Women in Zimbabwe
For decades the women of Zimbabwe have endured being subordinate to men. They have yearned to be equal and be on the same level as men. However, they still seem to be the baby bearers, the cooks, and the field workers. Women have never had equal rights in Zimbabwe and they have never spoken up loud enough for their voices to be heard. Historically women have followed their duties without speaking a word about it.
In 1996 the Zimbabwean constitution was changed so that women would have equal rights (Walter). They finally became a legal adult at the age of 18 as opposed to the start of their period. Women can now own land; however they still are not given land or much of anything. Women still are suburbanite so men and are still out of work or working for little pay in a field. The history of women's rights has had very little change over the years.
Sadly Zimbabwe is the second highest nation infected with HIV, the virus that leads to AIDS. Why are so many people infected with AIDS? Simply because of economic, social and cultural factors have contributed to the problem (CNN). According to UNICEF this problem needs to be taken care of immediately or they are going to be very few people left in Zimbabwe (UNICEF).
It is extremely hard for the people of Zimbabwe to afford medical treatment because there are few jobs and the cost of living is so high. The lives of Zimbabwe's women are not lives anymore, but a series of agonising decisions. Do we pay a bill or feed our children? Do we buy a bra or get soap, shampoo and toothpaste for the family? They have to ask the question, can they afford to keep themselves clean this month. A pack of 10 sanitary towels is the equivalent of almost 7 loaves of bread, so for a woman with hungry children at home, the decision about what to buy is non existent. The same applies to toothpaste, vaseline, deodorant, talcum powder, shampoo and even soap.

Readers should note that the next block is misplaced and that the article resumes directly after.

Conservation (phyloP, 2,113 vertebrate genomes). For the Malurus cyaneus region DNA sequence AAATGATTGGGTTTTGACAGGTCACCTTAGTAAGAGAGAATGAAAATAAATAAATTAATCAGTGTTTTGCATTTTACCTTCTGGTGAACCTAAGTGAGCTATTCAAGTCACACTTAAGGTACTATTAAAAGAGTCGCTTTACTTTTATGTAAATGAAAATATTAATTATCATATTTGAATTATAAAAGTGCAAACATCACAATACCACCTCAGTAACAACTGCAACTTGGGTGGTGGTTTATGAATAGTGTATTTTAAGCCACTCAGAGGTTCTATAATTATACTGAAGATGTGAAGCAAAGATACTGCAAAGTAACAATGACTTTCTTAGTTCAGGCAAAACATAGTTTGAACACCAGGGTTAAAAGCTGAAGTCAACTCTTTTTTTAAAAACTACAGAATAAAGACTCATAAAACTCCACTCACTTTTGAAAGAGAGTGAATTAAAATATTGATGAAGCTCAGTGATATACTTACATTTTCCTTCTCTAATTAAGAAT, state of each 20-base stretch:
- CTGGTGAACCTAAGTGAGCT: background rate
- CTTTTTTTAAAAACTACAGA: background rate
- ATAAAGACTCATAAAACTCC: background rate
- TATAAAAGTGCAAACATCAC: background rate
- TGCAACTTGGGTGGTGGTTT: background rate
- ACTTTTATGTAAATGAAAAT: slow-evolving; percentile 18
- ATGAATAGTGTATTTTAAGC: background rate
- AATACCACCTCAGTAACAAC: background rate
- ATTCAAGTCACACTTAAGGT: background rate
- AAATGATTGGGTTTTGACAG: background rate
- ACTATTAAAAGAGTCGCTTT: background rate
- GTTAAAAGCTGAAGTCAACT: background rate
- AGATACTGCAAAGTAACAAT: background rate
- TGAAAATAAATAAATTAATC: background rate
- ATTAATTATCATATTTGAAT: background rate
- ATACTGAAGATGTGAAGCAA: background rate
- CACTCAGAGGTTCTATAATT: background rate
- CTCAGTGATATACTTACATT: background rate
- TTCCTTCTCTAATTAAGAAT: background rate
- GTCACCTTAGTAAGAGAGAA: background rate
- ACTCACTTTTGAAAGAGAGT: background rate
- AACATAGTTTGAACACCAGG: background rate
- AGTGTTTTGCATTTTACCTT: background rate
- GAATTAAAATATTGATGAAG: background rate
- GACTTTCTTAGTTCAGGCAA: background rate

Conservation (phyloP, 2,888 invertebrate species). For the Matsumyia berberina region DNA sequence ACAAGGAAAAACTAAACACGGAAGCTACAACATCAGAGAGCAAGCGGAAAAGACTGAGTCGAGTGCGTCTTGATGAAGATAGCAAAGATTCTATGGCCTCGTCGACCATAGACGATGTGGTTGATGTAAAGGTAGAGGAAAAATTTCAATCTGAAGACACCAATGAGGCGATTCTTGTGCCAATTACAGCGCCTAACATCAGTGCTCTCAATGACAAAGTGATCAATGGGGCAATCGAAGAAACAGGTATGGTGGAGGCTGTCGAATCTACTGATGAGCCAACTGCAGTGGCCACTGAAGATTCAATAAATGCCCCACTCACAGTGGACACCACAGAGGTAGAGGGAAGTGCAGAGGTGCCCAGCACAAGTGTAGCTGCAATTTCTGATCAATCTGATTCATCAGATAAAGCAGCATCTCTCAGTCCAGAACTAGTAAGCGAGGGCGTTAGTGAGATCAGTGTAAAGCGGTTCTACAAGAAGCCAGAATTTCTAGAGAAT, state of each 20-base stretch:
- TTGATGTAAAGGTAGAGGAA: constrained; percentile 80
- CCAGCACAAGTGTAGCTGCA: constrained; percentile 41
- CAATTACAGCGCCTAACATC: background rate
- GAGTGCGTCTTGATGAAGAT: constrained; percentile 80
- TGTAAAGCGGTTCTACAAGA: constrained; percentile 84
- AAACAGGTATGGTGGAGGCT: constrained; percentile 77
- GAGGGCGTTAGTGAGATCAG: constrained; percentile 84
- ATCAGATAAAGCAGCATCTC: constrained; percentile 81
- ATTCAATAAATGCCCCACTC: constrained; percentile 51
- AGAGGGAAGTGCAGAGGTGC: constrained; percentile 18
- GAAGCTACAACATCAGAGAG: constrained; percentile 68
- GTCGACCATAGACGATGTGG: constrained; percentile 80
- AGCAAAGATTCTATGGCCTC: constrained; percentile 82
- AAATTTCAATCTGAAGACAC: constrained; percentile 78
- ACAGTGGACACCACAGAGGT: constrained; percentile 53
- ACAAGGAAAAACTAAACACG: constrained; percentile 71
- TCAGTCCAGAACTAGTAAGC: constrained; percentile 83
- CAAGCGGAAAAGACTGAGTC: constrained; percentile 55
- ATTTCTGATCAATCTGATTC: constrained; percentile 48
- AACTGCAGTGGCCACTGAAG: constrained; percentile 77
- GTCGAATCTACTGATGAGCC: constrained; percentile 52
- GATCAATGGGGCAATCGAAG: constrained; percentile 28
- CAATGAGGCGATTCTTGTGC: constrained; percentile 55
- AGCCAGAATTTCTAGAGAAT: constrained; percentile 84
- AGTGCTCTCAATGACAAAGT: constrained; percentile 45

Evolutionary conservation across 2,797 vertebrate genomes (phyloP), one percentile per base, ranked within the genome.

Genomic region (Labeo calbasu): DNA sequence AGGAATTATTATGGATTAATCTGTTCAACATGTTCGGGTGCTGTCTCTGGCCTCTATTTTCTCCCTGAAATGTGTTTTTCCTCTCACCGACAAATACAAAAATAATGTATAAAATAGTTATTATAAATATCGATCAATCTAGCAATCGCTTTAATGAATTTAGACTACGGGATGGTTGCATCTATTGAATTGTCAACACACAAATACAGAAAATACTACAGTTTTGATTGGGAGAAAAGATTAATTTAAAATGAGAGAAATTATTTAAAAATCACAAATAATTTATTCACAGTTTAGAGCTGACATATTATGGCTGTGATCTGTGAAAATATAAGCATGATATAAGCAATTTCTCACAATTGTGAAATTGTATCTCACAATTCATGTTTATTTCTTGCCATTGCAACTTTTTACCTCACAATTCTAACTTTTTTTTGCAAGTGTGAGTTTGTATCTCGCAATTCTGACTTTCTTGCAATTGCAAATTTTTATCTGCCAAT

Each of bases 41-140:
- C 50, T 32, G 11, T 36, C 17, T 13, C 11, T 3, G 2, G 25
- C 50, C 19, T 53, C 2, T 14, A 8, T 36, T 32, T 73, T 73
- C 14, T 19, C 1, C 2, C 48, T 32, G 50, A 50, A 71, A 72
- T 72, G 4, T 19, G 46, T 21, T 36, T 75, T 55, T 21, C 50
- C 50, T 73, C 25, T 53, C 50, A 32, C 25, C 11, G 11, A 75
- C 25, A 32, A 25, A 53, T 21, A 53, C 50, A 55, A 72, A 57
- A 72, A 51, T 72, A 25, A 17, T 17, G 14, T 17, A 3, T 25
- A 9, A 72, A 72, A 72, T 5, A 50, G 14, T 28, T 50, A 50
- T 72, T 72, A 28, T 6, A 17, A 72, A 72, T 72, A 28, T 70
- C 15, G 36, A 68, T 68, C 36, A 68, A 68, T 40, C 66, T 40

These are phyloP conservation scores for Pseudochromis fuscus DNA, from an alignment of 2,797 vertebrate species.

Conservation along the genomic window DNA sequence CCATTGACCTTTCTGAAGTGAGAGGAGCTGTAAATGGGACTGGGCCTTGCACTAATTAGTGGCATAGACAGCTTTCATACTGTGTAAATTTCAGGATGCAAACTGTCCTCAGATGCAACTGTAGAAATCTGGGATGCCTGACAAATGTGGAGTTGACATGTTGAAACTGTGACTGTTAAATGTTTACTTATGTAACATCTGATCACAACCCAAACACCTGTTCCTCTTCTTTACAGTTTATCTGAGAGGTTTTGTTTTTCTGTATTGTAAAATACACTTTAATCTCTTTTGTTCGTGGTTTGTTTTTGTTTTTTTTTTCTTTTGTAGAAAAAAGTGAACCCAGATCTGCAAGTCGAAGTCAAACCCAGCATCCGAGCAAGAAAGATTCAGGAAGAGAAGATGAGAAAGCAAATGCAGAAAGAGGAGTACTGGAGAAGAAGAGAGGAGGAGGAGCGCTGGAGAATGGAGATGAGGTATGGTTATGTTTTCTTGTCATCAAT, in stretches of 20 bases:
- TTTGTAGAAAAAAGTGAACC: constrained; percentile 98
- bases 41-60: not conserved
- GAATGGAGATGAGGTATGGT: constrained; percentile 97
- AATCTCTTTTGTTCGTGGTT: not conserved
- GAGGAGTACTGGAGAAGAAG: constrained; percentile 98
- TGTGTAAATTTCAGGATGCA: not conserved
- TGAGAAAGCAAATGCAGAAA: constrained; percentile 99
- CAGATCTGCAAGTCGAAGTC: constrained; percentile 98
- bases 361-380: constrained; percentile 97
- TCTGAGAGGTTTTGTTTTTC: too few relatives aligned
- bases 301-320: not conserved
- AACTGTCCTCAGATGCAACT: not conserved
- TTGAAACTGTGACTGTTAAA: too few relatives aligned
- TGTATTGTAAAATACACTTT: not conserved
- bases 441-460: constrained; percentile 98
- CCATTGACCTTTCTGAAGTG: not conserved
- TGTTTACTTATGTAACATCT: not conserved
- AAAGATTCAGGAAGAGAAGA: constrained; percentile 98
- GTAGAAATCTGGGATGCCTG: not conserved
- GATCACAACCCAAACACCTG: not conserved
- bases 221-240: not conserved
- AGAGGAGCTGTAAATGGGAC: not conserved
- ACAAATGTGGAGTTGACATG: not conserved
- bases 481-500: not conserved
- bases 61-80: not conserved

Violence against women is also very common in Zimbabwe. The type of violence that women experience is psychological, physical, sexual abuse, and economic disempowering acts. Much abuse stems from myths. For example, if a man who is suffering from the HIV/AIDS virus has sex with a virgin, he will be cured. This myth subjects girls at a young age (as young as eight) to rape. Considering that there are no harsh punishments for offenders, violence continues. While it is impossible to generalise, it is fair to say that girls and women in Africa are discriminated against in public and private, which limits their ability to make informed decisions about their lives. They often have little control over their access to health services, especially those dealing with reproductive and sexual health. They are denied an education on an equal footing with their brothers; and are, on the whole, economically dependent, particularly since they are often denied access to education, training and employment opportunities. Very few African women are involved in policy formulation or decision-making.